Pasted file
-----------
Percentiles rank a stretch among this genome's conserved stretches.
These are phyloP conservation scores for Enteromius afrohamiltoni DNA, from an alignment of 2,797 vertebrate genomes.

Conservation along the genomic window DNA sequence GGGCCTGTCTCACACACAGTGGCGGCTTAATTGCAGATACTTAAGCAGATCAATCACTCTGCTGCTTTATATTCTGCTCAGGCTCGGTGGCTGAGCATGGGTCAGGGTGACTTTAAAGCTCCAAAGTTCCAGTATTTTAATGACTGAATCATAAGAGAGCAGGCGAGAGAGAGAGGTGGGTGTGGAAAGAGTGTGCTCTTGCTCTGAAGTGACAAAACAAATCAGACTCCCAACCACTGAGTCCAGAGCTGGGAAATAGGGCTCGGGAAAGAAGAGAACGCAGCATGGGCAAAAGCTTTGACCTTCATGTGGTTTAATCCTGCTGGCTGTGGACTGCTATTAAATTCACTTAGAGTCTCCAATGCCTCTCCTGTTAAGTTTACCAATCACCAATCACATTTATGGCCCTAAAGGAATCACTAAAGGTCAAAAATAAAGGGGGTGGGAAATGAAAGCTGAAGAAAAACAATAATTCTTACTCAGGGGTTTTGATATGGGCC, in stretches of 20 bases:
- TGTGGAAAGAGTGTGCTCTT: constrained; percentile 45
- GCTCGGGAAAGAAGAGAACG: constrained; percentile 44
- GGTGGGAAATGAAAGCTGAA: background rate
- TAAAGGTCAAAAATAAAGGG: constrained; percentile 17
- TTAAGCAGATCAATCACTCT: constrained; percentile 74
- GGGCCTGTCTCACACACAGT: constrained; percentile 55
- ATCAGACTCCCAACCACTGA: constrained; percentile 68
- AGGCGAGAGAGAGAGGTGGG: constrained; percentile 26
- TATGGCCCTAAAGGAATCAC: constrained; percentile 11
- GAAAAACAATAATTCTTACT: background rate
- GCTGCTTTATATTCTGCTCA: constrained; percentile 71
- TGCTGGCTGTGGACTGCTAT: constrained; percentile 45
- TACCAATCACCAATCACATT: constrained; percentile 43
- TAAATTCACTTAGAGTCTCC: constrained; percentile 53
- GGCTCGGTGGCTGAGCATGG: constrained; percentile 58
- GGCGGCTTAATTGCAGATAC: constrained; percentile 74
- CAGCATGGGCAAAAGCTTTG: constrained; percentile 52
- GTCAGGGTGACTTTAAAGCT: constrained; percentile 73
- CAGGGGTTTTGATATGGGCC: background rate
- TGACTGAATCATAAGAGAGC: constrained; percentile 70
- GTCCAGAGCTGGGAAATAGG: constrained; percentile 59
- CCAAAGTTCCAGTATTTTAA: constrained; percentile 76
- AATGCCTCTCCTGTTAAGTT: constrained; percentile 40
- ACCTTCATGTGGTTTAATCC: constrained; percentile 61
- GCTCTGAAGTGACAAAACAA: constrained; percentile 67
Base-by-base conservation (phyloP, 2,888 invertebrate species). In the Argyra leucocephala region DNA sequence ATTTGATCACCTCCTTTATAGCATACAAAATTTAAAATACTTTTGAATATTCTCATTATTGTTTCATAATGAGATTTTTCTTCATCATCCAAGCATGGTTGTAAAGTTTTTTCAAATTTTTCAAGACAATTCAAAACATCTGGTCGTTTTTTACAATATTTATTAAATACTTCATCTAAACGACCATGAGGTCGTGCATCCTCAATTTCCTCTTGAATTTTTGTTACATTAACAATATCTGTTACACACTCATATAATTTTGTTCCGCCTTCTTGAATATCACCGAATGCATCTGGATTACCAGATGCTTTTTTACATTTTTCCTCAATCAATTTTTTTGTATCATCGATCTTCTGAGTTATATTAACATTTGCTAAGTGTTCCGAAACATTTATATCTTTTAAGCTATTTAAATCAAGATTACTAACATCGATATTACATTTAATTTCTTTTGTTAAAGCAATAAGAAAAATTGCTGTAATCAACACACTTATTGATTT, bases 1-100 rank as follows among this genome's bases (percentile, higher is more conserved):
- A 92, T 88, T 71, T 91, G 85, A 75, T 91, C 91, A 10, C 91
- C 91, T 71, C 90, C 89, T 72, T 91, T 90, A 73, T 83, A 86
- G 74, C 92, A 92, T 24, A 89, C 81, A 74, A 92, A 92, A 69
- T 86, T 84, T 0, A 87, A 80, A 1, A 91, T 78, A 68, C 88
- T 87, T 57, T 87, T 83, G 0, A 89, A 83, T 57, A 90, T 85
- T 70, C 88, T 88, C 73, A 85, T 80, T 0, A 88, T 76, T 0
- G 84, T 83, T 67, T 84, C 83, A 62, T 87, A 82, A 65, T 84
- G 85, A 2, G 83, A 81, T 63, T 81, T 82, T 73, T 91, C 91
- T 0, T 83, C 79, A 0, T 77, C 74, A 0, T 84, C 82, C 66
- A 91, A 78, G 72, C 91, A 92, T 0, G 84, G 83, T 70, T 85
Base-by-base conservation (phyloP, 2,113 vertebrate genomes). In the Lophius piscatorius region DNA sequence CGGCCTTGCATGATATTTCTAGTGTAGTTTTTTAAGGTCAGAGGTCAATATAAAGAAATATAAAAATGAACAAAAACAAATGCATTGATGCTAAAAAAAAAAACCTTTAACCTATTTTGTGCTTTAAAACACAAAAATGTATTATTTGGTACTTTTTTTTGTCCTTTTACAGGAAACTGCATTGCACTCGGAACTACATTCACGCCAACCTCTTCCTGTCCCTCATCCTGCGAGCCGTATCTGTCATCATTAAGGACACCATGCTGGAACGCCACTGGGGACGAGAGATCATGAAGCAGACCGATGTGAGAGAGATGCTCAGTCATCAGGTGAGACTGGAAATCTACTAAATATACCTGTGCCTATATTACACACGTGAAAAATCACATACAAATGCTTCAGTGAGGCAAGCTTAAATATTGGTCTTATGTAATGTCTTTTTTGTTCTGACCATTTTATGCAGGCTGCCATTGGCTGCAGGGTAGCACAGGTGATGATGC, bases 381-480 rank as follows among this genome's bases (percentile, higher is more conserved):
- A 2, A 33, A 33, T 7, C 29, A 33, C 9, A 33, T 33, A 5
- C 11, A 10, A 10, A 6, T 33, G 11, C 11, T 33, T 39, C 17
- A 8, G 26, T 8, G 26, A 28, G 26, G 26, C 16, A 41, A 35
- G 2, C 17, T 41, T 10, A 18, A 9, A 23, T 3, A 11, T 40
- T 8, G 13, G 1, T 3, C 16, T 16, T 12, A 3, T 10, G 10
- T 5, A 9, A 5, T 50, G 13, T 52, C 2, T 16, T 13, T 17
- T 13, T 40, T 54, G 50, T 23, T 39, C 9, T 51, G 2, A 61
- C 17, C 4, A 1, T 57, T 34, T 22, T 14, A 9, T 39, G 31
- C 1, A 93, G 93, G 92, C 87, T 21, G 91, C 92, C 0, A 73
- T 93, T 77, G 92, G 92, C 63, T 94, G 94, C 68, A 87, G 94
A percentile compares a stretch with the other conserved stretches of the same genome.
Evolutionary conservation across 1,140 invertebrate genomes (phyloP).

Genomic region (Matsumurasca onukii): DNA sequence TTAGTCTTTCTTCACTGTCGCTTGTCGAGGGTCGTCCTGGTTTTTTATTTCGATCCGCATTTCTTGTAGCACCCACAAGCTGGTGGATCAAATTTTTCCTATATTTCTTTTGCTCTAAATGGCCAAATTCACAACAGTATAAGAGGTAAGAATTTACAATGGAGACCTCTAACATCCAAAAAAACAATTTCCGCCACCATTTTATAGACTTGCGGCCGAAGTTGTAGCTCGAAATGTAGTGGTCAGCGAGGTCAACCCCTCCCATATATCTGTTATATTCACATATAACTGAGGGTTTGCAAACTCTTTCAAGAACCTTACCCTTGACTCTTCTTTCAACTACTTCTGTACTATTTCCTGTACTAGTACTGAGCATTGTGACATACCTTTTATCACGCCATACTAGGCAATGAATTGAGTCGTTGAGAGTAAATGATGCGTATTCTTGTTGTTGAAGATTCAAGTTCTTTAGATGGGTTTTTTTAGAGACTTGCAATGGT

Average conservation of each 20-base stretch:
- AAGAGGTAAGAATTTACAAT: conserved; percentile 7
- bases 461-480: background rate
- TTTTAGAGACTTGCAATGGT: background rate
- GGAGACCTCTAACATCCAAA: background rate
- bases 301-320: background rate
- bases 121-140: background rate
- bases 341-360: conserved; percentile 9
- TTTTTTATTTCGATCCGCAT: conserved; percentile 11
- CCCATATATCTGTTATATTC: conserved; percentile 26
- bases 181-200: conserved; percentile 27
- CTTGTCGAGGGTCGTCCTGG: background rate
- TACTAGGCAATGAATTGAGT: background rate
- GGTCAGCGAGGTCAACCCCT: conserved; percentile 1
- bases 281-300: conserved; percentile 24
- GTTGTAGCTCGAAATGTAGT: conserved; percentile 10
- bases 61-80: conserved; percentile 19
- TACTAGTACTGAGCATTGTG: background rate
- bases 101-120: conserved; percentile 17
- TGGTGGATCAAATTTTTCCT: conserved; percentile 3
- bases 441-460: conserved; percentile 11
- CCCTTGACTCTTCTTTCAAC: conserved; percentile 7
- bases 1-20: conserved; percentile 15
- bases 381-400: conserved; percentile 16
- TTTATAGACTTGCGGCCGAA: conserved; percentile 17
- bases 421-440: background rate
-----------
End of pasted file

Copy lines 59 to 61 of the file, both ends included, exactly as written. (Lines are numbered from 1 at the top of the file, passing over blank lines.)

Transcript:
- bases 301-320: background rate
- bases 121-140: background rate
- bases 341-360: conserved; percentile 9